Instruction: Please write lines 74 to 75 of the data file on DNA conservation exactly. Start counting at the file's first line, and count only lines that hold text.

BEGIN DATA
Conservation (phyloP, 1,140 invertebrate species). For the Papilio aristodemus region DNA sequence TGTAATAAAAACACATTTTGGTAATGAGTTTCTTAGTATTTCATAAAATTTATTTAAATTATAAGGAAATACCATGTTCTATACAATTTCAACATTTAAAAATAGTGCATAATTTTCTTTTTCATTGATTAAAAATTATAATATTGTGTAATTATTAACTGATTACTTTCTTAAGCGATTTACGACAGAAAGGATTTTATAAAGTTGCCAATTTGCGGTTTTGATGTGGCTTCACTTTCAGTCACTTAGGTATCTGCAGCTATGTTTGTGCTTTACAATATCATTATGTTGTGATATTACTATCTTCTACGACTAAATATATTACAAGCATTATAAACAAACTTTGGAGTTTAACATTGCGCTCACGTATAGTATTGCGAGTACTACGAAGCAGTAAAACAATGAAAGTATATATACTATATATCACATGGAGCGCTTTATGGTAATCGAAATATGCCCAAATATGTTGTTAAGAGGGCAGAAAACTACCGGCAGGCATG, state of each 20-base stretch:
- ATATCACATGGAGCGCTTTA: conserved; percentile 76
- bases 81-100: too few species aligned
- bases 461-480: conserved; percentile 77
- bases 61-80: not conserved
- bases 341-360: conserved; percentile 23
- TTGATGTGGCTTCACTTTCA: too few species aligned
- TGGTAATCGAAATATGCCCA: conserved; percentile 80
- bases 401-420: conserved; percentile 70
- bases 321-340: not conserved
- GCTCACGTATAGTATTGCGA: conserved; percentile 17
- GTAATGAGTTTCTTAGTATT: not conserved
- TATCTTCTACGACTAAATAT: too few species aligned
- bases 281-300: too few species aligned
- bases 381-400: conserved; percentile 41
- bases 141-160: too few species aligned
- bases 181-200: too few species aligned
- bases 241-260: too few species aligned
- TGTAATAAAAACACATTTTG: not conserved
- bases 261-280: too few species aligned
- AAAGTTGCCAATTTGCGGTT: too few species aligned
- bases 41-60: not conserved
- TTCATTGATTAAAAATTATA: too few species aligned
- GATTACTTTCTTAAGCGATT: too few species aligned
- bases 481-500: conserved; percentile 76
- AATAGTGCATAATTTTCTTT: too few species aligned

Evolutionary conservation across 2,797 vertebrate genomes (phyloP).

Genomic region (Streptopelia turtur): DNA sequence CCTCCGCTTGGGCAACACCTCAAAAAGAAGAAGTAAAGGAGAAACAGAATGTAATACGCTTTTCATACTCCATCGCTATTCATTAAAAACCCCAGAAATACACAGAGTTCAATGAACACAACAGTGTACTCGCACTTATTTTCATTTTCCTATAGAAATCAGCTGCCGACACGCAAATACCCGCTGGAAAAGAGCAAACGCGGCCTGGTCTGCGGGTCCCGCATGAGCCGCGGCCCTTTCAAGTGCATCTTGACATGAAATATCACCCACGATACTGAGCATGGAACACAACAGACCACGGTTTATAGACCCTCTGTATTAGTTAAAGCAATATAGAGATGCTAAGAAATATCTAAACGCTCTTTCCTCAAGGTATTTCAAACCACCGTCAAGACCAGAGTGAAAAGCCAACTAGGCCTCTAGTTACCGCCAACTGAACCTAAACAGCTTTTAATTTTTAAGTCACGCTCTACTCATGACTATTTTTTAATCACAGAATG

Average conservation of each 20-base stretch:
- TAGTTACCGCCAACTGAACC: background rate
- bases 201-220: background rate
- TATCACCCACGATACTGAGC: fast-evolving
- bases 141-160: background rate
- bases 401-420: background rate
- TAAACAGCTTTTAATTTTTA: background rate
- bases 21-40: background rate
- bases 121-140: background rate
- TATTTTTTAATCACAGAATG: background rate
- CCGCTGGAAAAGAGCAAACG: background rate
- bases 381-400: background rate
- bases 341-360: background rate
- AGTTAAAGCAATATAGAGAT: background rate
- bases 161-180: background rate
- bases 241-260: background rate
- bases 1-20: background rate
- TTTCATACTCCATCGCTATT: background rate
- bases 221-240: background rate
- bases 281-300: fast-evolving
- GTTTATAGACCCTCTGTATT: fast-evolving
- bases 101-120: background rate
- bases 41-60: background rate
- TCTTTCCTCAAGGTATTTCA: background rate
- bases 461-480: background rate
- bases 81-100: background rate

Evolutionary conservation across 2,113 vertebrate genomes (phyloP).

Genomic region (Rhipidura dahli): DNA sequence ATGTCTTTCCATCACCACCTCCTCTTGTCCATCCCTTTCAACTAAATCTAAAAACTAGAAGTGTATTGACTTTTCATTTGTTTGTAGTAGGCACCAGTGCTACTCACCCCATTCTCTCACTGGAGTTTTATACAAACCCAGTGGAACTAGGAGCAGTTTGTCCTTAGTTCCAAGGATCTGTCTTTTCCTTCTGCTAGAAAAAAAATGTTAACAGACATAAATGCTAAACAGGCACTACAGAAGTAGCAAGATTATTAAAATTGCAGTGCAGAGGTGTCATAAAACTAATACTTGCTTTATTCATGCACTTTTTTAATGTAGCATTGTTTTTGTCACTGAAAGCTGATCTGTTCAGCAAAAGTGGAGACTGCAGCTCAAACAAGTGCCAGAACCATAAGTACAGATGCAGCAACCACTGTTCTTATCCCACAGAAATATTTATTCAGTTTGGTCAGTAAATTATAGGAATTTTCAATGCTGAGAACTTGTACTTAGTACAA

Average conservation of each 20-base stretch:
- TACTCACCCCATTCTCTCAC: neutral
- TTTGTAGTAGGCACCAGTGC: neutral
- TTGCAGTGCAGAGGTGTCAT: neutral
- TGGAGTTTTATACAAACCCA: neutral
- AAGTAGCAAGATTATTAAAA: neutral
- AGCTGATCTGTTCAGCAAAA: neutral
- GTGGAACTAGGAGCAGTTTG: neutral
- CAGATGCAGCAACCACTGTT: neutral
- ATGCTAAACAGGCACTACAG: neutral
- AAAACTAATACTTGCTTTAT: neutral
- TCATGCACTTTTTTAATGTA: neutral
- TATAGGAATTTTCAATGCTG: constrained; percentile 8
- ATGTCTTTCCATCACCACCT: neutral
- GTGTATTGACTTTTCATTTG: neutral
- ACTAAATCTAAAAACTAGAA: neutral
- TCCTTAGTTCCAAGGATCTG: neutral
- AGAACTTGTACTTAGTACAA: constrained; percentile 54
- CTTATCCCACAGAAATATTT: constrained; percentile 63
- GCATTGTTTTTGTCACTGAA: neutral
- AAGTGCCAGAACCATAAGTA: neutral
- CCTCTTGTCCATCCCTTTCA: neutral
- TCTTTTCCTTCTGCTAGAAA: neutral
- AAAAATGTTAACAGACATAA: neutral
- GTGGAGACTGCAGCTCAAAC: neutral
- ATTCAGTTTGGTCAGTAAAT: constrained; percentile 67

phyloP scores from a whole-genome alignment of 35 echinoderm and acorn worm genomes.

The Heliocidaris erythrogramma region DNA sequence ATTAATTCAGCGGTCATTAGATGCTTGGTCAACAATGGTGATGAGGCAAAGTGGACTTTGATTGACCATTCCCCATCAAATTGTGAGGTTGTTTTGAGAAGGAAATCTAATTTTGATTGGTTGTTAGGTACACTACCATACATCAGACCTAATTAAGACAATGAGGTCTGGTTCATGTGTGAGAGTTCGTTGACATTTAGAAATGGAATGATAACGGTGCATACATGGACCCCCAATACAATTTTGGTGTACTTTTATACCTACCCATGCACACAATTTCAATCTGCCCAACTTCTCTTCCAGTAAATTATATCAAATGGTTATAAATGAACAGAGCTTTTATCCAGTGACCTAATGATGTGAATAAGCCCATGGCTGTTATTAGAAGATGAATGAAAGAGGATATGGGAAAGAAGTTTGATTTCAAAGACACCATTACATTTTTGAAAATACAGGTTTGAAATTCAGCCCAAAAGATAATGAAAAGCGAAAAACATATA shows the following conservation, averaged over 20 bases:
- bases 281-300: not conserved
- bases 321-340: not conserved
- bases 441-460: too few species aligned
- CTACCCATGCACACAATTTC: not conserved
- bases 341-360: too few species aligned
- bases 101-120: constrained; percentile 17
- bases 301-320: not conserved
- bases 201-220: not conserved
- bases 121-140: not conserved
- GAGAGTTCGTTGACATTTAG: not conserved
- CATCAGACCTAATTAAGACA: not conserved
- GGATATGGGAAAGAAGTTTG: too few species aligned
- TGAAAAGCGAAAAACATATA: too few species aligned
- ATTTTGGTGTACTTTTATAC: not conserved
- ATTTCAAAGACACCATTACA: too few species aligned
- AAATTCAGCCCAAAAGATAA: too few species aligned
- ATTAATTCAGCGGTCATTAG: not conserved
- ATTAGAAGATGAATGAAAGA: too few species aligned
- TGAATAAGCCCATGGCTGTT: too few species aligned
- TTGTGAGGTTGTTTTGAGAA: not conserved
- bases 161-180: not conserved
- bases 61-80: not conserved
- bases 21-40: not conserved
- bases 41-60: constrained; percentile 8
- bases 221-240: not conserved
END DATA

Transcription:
- AGAACTTGTACTTAGTACAA: constrained; percentile 54
- CTTATCCCACAGAAATATTT: constrained; percentile 63